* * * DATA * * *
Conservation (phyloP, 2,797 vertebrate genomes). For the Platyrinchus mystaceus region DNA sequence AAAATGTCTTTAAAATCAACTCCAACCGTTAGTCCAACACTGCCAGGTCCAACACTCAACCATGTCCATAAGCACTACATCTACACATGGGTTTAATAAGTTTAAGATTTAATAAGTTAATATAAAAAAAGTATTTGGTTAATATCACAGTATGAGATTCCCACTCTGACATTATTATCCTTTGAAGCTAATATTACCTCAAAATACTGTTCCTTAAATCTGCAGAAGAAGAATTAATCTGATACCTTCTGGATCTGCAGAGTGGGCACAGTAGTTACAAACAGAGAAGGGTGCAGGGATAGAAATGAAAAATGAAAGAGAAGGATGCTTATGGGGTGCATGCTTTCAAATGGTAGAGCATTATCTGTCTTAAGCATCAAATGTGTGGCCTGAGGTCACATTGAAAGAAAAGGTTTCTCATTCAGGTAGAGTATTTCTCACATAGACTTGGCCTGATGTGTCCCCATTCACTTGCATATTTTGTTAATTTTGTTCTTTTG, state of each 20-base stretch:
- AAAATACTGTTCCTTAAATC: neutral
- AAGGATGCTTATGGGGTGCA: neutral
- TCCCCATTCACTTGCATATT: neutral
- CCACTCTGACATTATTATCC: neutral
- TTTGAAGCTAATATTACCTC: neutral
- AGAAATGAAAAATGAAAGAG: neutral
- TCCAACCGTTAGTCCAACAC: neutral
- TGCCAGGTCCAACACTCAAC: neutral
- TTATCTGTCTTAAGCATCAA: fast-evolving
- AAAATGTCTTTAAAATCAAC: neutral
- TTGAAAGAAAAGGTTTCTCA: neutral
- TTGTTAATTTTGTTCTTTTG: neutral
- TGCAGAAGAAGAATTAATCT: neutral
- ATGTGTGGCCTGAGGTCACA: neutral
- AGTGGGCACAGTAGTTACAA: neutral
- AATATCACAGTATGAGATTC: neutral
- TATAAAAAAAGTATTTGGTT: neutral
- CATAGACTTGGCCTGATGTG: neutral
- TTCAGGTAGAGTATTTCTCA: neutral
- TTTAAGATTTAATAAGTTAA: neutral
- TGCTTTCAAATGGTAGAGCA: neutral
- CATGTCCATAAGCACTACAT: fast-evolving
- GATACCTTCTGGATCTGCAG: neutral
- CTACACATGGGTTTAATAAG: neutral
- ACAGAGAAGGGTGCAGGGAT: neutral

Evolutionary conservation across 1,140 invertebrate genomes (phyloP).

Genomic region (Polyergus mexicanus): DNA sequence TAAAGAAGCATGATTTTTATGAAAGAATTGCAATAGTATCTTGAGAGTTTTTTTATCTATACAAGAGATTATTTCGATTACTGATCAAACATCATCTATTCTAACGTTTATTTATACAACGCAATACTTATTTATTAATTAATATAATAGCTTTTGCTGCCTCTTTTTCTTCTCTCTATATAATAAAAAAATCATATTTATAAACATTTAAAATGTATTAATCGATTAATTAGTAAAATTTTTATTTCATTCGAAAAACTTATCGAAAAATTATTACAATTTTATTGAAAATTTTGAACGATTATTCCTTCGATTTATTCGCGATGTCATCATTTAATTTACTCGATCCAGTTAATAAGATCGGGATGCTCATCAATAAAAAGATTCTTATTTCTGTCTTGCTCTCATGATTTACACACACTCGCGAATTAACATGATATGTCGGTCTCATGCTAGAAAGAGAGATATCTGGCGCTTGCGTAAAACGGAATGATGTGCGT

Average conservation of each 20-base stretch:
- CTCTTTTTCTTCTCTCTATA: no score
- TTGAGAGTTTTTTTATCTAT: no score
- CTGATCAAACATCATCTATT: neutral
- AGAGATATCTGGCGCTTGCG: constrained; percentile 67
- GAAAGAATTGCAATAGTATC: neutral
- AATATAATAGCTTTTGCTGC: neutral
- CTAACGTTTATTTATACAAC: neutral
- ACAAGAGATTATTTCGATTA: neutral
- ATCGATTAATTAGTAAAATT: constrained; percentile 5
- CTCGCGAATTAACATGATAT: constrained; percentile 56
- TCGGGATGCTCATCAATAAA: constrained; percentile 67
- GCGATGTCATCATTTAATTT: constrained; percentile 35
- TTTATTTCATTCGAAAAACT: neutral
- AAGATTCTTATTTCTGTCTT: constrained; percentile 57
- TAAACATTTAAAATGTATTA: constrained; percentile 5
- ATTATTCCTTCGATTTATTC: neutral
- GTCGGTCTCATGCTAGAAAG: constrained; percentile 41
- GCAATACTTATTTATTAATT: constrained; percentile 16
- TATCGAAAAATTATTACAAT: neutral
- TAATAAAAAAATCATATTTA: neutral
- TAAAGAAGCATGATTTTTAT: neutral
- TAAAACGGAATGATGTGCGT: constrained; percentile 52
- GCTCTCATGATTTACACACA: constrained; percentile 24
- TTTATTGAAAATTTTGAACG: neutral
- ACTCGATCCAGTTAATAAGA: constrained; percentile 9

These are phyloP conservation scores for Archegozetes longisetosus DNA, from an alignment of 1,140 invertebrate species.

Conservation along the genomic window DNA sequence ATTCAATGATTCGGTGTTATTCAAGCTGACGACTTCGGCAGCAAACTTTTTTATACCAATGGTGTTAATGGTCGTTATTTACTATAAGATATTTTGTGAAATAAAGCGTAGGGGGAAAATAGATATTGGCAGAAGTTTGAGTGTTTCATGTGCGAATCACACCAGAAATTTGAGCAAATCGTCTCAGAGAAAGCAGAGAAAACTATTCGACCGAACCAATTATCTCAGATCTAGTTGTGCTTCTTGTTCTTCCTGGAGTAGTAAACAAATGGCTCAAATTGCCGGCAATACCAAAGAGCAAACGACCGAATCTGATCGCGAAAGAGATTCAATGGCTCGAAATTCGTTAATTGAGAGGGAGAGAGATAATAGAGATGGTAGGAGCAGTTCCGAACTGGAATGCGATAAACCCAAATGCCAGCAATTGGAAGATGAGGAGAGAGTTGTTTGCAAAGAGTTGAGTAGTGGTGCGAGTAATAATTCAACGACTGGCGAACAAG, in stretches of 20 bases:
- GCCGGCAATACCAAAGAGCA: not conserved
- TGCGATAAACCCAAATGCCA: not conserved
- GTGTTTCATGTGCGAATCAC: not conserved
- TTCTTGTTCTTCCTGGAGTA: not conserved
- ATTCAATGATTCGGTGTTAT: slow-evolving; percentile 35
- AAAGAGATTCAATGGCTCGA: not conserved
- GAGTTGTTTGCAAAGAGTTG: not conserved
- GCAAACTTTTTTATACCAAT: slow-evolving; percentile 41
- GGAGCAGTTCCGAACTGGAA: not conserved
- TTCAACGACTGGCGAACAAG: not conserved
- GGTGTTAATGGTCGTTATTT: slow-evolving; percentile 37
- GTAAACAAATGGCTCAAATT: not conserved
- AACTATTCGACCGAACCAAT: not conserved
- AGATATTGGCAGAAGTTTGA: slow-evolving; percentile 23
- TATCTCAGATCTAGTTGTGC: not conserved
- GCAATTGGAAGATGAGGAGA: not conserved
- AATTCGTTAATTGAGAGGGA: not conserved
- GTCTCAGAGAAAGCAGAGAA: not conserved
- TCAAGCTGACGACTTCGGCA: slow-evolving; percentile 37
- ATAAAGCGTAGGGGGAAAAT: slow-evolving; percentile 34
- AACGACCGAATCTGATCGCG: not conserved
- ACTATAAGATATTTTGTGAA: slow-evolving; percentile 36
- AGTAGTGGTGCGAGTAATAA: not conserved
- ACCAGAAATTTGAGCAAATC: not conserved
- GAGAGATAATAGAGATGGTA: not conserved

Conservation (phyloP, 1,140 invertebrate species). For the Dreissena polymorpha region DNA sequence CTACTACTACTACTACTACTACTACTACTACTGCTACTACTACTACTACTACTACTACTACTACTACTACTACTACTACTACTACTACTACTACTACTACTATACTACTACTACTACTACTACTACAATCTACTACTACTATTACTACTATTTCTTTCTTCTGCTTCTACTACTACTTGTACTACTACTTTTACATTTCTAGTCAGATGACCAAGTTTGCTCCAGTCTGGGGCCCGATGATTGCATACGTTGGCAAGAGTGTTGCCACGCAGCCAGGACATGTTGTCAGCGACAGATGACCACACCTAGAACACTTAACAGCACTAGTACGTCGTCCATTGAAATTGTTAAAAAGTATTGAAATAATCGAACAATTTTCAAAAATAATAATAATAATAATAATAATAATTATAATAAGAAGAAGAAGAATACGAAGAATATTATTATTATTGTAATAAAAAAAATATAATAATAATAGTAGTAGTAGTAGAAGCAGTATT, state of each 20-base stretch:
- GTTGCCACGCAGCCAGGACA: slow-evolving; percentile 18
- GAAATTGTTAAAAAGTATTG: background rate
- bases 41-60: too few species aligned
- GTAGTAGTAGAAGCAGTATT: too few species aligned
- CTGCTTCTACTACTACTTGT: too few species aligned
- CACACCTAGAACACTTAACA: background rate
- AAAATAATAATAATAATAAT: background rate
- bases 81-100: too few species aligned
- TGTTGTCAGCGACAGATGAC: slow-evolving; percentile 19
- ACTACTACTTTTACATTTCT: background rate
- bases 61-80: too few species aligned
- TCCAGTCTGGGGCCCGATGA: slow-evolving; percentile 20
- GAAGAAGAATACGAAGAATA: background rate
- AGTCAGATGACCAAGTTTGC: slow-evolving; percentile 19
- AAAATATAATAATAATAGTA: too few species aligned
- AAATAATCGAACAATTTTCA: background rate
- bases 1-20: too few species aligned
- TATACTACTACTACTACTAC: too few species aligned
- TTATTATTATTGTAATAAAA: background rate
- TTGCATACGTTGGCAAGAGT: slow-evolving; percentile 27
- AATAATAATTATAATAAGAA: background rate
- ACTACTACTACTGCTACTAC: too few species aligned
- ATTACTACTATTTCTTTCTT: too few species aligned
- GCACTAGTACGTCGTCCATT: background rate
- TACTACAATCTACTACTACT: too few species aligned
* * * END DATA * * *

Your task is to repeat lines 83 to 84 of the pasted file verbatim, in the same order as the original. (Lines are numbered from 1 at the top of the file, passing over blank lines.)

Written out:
- GTTGCCACGCAGCCAGGACA: slow-evolving; percentile 18
- GAAATTGTTAAAAAGTATTG: background rate